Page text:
When I was in graduate school at BFU, I was constantly amazed at what I could find on the shelves at the largest open stacks library on the East Coast. The rudimentary computerized catalog mimicked what humanities scholars do: you could find a book, but you could also ask what was on either side of said book on the shelf. Some librarian understood how some scholars worked. But what was amazing for this historian was the ability to find a book from another century that hadn’t been checked out for, well, a century. For a paper on photography and western expeditions, I trawled in the Dewey Decimal stacks for a work on the Hayden expedition. Found the work, opened the cover, and discovered that the book had been signed by F. V. Hayden himself!
What worries me about offsite storage is that (for historians in particular) seldom-used books and periodicals are the first to be carted away. (And I worked at one university whose library decided to dump Harper’s and Scribner’s and Atlantic Monthly–they were rescued by the History Department and resided outside my office door. My dissertation is indebted.) My state has a great university and public library system (though it has been undermined by budget cuts), but with offsite storage my students are challenged to complete assignments in a timely manner.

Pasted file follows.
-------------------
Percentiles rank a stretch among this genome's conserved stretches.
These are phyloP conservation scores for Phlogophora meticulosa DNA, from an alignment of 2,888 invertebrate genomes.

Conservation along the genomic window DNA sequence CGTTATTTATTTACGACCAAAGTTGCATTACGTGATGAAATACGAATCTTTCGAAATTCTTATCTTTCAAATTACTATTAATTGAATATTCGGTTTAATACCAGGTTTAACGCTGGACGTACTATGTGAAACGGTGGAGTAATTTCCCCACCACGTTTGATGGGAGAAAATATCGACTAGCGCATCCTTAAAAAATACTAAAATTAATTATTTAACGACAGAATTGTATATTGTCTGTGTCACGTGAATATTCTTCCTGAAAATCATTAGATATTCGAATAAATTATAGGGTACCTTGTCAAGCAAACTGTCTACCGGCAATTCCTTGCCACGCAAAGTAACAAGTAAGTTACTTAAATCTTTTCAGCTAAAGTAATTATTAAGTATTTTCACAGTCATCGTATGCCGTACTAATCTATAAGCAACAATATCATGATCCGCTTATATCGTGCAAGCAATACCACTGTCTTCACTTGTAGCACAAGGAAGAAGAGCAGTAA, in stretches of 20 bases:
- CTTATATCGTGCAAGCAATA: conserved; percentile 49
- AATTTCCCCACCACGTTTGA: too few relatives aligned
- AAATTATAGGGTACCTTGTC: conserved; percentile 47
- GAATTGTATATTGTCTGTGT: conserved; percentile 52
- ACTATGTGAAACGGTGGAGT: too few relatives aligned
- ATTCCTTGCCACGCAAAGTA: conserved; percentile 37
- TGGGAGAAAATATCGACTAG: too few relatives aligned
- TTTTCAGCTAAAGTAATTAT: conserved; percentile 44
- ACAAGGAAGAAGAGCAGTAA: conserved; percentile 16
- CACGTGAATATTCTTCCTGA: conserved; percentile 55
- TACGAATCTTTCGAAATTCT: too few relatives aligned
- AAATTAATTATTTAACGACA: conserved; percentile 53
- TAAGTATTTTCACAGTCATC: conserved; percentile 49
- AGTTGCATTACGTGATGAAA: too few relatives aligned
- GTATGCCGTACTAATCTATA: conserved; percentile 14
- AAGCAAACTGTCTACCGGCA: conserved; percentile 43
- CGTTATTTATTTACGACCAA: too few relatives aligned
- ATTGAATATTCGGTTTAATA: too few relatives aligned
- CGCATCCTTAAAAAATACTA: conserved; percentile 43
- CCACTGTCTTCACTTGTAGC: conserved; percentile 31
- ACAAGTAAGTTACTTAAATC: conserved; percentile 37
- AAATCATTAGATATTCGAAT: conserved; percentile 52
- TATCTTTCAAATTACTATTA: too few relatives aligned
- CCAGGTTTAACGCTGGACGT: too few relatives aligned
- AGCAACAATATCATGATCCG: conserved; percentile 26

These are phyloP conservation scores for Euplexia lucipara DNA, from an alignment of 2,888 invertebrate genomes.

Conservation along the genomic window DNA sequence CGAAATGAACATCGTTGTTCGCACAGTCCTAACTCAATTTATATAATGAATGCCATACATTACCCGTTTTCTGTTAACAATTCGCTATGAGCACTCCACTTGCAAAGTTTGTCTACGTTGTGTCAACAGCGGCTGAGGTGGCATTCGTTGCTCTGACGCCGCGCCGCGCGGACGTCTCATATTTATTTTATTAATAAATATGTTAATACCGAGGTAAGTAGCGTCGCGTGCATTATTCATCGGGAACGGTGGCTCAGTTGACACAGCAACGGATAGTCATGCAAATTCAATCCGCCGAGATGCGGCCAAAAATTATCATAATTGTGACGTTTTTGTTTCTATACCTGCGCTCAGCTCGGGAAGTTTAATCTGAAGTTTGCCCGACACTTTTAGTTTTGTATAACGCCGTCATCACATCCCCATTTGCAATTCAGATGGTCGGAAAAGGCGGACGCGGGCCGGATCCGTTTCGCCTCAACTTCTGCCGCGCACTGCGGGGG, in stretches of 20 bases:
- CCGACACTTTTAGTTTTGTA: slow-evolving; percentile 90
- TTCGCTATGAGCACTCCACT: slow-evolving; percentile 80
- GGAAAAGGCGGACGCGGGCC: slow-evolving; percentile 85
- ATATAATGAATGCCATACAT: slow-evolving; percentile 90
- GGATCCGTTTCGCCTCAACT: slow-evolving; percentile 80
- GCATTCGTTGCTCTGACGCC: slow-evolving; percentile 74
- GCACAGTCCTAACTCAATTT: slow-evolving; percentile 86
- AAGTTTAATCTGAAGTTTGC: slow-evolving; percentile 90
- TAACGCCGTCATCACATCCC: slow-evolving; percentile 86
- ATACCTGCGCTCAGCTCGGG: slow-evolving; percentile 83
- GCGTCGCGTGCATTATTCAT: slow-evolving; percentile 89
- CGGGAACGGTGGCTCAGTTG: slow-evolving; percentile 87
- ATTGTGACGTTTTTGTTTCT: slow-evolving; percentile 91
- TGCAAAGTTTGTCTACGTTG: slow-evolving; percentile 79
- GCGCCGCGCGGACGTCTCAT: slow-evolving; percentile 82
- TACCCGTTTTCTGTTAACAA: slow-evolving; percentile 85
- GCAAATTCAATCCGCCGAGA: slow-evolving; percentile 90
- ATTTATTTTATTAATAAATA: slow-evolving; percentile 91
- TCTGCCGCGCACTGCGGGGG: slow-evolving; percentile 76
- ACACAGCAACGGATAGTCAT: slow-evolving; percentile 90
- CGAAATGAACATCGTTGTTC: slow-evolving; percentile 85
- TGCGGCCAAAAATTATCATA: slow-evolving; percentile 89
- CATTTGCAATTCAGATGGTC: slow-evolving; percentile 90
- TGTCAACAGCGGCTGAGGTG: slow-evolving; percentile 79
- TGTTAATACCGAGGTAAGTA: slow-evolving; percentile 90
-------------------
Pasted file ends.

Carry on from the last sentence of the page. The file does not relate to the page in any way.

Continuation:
I’ve been working on the New Deal and the Great Depression, and libraries were one of the few “growth industries” in that era–books delivered by women librarians on packhorses in Appalachia, bookmobiles, state taxes on stocks and bonds to fund libraries, the PWA construction of buildings, the WPA funds for rebinding books, for librarians, and the like. All the local library levies in the last election here passed, and that should say something.
As for my last university’s library–well, it is a great library because the university also has a library school. But the new provost has been rumored to have said that he doesn’t understand why a library school is necessary. Then again, he and the university’s new president have offices on the library’s second floor, and they were just redone for a several million dollars. They’ve 11 more floors to take by eminent domain.